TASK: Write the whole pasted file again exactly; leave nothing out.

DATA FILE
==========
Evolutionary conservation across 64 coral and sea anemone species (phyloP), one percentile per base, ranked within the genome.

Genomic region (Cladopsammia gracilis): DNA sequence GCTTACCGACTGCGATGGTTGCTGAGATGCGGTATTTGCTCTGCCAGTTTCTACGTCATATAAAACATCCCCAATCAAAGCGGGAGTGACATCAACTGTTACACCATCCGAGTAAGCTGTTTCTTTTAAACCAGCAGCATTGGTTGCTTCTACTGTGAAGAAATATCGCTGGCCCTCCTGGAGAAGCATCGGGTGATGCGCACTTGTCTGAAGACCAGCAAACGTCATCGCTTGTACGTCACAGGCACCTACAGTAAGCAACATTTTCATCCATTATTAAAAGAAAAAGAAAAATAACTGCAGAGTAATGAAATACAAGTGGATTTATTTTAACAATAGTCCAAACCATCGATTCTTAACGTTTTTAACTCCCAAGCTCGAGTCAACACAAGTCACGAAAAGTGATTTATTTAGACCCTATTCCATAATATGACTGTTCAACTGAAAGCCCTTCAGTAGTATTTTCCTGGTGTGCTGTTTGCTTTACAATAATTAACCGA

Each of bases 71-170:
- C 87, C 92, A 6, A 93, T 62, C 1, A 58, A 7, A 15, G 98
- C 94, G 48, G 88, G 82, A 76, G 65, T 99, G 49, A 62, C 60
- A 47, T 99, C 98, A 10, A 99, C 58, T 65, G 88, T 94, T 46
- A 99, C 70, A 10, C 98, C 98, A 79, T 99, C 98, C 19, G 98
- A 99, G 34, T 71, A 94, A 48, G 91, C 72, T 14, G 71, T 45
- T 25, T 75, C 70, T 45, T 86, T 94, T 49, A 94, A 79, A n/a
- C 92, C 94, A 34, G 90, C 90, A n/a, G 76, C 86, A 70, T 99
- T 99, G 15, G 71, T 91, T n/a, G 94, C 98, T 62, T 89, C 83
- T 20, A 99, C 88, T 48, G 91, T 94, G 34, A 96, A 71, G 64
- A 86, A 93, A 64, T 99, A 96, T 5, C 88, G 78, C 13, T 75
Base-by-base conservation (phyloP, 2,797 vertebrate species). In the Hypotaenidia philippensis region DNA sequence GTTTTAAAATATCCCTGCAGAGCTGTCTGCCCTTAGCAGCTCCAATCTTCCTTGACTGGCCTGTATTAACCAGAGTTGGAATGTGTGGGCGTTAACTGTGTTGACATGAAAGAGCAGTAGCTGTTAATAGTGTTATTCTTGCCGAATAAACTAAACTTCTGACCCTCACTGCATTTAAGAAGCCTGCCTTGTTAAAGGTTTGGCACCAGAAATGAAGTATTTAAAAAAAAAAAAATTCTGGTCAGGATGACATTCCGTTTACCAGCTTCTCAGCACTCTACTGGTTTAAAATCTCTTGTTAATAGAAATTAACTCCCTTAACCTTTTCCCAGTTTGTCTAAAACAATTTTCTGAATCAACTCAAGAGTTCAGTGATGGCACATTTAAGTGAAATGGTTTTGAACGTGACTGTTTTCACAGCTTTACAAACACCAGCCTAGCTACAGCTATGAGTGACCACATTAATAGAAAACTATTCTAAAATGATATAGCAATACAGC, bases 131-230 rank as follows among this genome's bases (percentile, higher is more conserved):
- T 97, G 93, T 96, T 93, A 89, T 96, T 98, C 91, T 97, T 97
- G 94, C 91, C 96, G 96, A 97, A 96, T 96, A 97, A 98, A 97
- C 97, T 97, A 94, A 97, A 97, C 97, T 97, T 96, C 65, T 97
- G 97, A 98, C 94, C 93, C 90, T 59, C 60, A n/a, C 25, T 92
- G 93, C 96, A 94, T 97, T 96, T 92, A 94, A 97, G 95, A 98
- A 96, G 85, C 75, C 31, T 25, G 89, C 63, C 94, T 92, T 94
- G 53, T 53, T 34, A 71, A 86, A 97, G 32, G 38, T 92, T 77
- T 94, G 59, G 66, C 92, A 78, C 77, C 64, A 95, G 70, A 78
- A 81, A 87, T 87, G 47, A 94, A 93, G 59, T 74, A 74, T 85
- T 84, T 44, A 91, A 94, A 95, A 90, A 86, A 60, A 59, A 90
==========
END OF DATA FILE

Evolutionary conservation across 64 coral and sea anemone species (phyloP), one percentile per base, ranked within the genome.

Genomic region (Cladopsammia gracilis): DNA sequence GCTTACCGACTGCGATGGTTGCTGAGATGCGGTATTTGCTCTGCCAGTTTCTACGTCATATAAAACATCCCCAATCAAAGCGGGAGTGACATCAACTGTTACACCATCCGAGTAAGCTGTTTCTTTTAAACCAGCAGCATTGGTTGCTTCTACTGTGAAGAAATATCGCTGGCCCTCCTGGAGAAGCATCGGGTGATGCGCACTTGTCTGAAGACCAGCAAACGTCATCGCTTGTACGTCACAGGCACCTACAGTAAGCAACATTTTCATCCATTATTAAAAGAAAAAGAAAAATAACTGCAGAGTAATGAAATACAAGTGGATTTATTTTAACAATAGTCCAAACCATCGATTCTTAACGTTTTTAACTCCCAAGCTCGAGTCAACACAAGTCACGAAAAGTGATTTATTTAGACCCTATTCCATAATATGACTGTTCAACTGAAAGCCCTTCAGTAGTATTTTCCTGGTGTGCTGTTTGCTTTACAATAATTAACCGA

Each of bases 71-170:
- C 87, C 92, A 6, A 93, T 62, C 1, A 58, A 7, A 15, G 98
- C 94, G 48, G 88, G 82, A 76, G 65, T 99, G 49, A 62, C 60
- A 47, T 99, C 98, A 10, A 99, C 58, T 65, G 88, T 94, T 46
- A 99, C 70, A 10, C 98, C 98, A 79, T 99, C 98, C 19, G 98
- A 99, G 34, T 71, A 94, A 48, G 91, C 72, T 14, G 71, T 45
- T 25, T 75, C 70, T 45, T 86, T 94, T 49, A 94, A 79, A n/a
- C 92, C 94, A 34, G 90, C 90, A n/a, G 76, C 86, A 70, T 99
- T 99, G 15, G 71, T 91, T n/a, G 94, C 98, T 62, T 89, C 83
- T 20, A 99, C 88, T 48, G 91, T 94, G 34, A 96, A 71, G 64
- A 86, A 93, A 64, T 99, A 96, T 5, C 88, G 78, C 13, T 75
Base-by-base conservation (phyloP, 2,797 vertebrate species). In the Hypotaenidia philippensis region DNA sequence GTTTTAAAATATCCCTGCAGAGCTGTCTGCCCTTAGCAGCTCCAATCTTCCTTGACTGGCCTGTATTAACCAGAGTTGGAATGTGTGGGCGTTAACTGTGTTGACATGAAAGAGCAGTAGCTGTTAATAGTGTTATTCTTGCCGAATAAACTAAACTTCTGACCCTCACTGCATTTAAGAAGCCTGCCTTGTTAAAGGTTTGGCACCAGAAATGAAGTATTTAAAAAAAAAAAAATTCTGGTCAGGATGACATTCCGTTTACCAGCTTCTCAGCACTCTACTGGTTTAAAATCTCTTGTTAATAGAAATTAACTCCCTTAACCTTTTCCCAGTTTGTCTAAAACAATTTTCTGAATCAACTCAAGAGTTCAGTGATGGCACATTTAAGTGAAATGGTTTTGAACGTGACTGTTTTCACAGCTTTACAAACACCAGCCTAGCTACAGCTATGAGTGACCACATTAATAGAAAACTATTCTAAAATGATATAGCAATACAGC, bases 131-230 rank as follows among this genome's bases (percentile, higher is more conserved):
- T 97, G 93, T 96, T 93, A 89, T 96, T 98, C 91, T 97, T 97
- G 94, C 91, C 96, G 96, A 97, A 96, T 96, A 97, A 98, A 97
- C 97, T 97, A 94, A 97, A 97, C 97, T 97, T 96, C 65, T 97
- G 97, A 98, C 94, C 93, C 90, T 59, C 60, A n/a, C 25, T 92
- G 93, C 96, A 94, T 97, T 96, T 92, A 94, A 97, G 95, A 98
- A 96, G 85, C 75, C 31, T 25, G 89, C 63, C 94, T 92, T 94
- G 53, T 53, T 34, A 71, A 86, A 97, G 32, G 38, T 92, T 77
- T 94, G 59, G 66, C 92, A 78, C 77, C 64, A 95, G 70, A 78
- A 81, A 87, T 87, G 47, A 94, A 93, G 59, T 74, A 74, T 85
- T 84, T 44, A 91, A 94, A 95, A 90, A 86, A 60, A 59, A 90